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Creative Commons Attribution-NonCommercial-ShareAlike 4.0 International

Document Type

Article

Publication Date

Summer 2018

Publisher

Harvard Law School

Language

en-US

Abstract

Whether corporate arrangements should be mandated by public law or “privately ordered” by corporations themselves has been a foundational question in corporate law scholarship. State corporation laws are generally privately ordered. But a significant and growing number of arrangements are governed by “corporate regulations” created by the U.S. Securities and Exchange Commission (SEC). SEC corporate regulations are invariably mandatory. Whether they should be is the focus of this Article.

This Article contributes to the ongoing debate by showing that whether mandatory or privately-ordered rules are optimal depends on the nature of investors, and their incentives in choosing corporate arrangements. The rise of institutional investors means that investors can now be relied on to choose optimal arrangements, because institutional investors will make informed decisions about corporate arrangements and will internalize their effects on the capital markets.

This Article thus makes the case for a third alternative: “investor ordering.” For all but a few corporate regulations, investor ordering will result in the same or greater aggregate net benefit as mandatory regulations.

The optimality of investor ordering of SEC corporate regulations has important implications. First, the D.C. Circuit’s jurisprudence on cost-benefit analysis will require the SEC to consider investor ordering. In the many cases where investor ordering would be superior to mandatory regulation, were the SEC to nevertheless implement a mandatory regulation, it would be susceptible to invalidation by the D.C. Circuit under the Administrative Procedure Act.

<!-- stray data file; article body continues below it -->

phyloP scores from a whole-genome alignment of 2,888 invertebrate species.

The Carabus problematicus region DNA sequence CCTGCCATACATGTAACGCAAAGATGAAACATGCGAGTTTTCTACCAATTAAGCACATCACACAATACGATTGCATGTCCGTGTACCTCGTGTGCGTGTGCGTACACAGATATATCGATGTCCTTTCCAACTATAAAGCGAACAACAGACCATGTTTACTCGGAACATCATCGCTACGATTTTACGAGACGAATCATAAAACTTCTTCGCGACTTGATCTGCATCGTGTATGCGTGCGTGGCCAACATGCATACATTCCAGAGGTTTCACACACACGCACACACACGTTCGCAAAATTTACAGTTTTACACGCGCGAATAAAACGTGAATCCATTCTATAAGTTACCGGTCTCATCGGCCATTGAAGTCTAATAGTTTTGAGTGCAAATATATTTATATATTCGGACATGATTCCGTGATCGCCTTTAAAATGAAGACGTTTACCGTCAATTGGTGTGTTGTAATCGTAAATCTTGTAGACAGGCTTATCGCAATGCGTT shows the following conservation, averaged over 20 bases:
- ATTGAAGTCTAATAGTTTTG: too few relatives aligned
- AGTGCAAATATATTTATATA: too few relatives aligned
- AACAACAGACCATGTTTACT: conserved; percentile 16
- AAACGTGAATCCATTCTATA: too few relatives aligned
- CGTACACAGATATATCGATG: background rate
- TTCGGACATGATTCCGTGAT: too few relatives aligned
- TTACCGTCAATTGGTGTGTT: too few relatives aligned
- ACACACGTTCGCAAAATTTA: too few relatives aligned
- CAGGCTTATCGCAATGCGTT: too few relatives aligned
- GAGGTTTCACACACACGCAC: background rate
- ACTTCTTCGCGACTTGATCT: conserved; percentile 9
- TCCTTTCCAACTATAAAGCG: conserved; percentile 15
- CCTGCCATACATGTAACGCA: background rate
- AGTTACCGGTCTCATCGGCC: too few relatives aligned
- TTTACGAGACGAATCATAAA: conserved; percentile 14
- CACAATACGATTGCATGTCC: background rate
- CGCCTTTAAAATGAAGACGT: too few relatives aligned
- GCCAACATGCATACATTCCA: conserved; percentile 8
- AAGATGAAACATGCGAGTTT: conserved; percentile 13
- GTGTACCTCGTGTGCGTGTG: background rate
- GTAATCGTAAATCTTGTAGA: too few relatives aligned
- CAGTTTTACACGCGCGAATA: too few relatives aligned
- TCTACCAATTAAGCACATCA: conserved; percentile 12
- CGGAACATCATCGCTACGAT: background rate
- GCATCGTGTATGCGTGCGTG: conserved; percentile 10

Second, investor ordering substantially reduces the burden of the D.C. Circuit’s recent requirements for SEC cost-benefit analysis. This reduces the overall cost of SEC rule making, or permits the SEC to promulgate more regulations on its fixed budget. It also sidesteps the considerable academic debate about the value of cost-benefit analysis for corporate regulations.

Third, investor ordering reduces the need for retrospective analysis. To the extent retrospective analysis remains necessary, investor ordering makes it more straightforward and also permits lower-cost regulatory experimentation. Investor ordering therefore allows for a more dynamic regulatory system.

These benefits mean that the SEC should implement investor ordering as its default approach for new regulation and for deregulation. This Article considers a number of promising candidates for investor ordering among potential and proposed SEC regulations, and for deregulation of contentious existing SEC regulations. Investor ordering also has important implications for state corporation laws and for federal legislation.

Comments

Forthcoming: "The Case for Investor Ordering," 8 Harvard Business Law Review (2018).

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